House probe sought into DepEd TV producers’ complaints
MANILA, Philippines — A group of lawmakers is seeking a congressional inquiry into the Department of Education’s TV project, amid claims of delayed pay and unfair labor practices involving some producers and other workers hired for the program.
Members of the Makabayan bloc have filed House Resolution No. 1662, calling on the House labor and employment committee to conduct an investigation, in aid of legislation, into the instructional television project between DepEd and private production company Ei2Tech.
The legislators cited allegations of labor violations and delayed compensation, which first surfaced in December last year and became the subject of a two-part Inquirer special report earlier this week.
“The company Ei2Tech Inc. and officials must be made to explain their part and actions regarding the complaint of the executive producers,” the lawmakers said in their resolution. “It is obligatory upon the members of Congress to protect the constitutionally protected rights and promote the welfare of our workers and their families, regardless of terms of employment or engagement.”
In July 2020, following the closure of schools due to the coronavirus, DepEd partnered with Ei2Tech, a company owned by veteran TV personality Paolo Bediones, to produce 20-minute videos covering essential learning competencies in different grade levels.
The project had an immediate appeal to seasoned producers and other workers, as some of them saw an opportunity to promote education.
But the project was hampered by changing work arrangements and other conditions that the hired producers began to question in the course of their work.
In interviews with the Inquirer, they recalled upholding another advocacy altogether— their own rights as workers.
As the Makabayan lawmakers noted in their resolution, the producers hired for the project were assured a monthly compensation of P60,000, but later found their pay being tied to a work quota, even though they had not agreed to this. They also found themselves being made to perform more and more tasks.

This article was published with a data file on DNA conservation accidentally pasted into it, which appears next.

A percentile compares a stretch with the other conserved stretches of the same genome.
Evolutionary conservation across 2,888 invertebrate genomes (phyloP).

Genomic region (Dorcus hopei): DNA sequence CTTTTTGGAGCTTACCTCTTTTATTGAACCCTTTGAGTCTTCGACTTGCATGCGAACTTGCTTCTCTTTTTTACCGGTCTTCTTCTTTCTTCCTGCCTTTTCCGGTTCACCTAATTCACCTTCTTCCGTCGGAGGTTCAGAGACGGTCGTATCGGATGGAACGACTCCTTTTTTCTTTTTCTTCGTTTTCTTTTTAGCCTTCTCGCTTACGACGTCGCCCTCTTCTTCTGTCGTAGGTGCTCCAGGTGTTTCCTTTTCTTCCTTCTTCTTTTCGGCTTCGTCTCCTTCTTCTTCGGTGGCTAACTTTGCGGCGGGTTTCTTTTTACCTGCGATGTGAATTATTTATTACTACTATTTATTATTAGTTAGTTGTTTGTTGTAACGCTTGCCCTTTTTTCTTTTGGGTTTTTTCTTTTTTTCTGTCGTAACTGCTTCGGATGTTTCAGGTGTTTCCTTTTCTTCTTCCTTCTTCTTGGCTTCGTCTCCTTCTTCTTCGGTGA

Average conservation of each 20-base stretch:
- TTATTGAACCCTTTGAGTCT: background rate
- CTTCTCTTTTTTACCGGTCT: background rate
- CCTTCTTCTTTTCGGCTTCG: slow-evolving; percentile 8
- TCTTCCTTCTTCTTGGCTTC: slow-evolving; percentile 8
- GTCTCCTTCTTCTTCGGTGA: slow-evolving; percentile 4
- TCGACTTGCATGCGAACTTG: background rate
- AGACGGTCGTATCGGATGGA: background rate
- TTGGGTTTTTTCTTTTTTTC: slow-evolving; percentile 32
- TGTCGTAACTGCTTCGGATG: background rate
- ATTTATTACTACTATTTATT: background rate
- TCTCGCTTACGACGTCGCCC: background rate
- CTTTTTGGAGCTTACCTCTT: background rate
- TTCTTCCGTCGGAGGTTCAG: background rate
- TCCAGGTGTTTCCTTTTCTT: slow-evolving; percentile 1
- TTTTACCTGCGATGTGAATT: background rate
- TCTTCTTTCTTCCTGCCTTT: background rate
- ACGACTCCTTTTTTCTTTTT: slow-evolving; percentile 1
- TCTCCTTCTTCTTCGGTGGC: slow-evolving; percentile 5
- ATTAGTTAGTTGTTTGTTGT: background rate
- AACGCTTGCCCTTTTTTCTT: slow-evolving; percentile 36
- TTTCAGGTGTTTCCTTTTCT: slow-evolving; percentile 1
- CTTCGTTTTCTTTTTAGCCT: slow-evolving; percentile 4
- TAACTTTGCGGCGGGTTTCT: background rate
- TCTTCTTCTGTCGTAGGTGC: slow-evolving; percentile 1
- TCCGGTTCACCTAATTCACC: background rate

“This is a notorious industry practice where talents and contractual workers are paid per segment or episode aired, not compensating the long nights and often the episodes that don’t get to air,” the lawmakers said.
“Workers are appealing to the DepEd to look into their plight, mainly because DepEd TV already started airing through different traditional and digital platforms,” they added.
The government should “ensure that the outsourced companies it utilizes must be compliant with all labor laws,” the Makabayan lawmakers stressed, adding that workers of DepEd TV “should be properly compensated without delay, especially under the economic hardships due to the COVID-19 pandemic.”
They also said the Department of Labor and Employment and other government agencies should end “this notorious practice of contracting and subcontracting media, production and cultural workers, often subjected to long hours of work, noncoverage of mandatory government benefits and other social benefits.”
The resolution calling for the inquiry was signed by Bayan Muna Representatives Ferdinand Gaite, Carlos Zarate and Eufemia Cullamat; ACT Teachers Rep. France Castro, Gabriela Women’s Rep. Arlene Brosas and Kabataan Rep. Sarah Elago.
—Julie M. Aurelio
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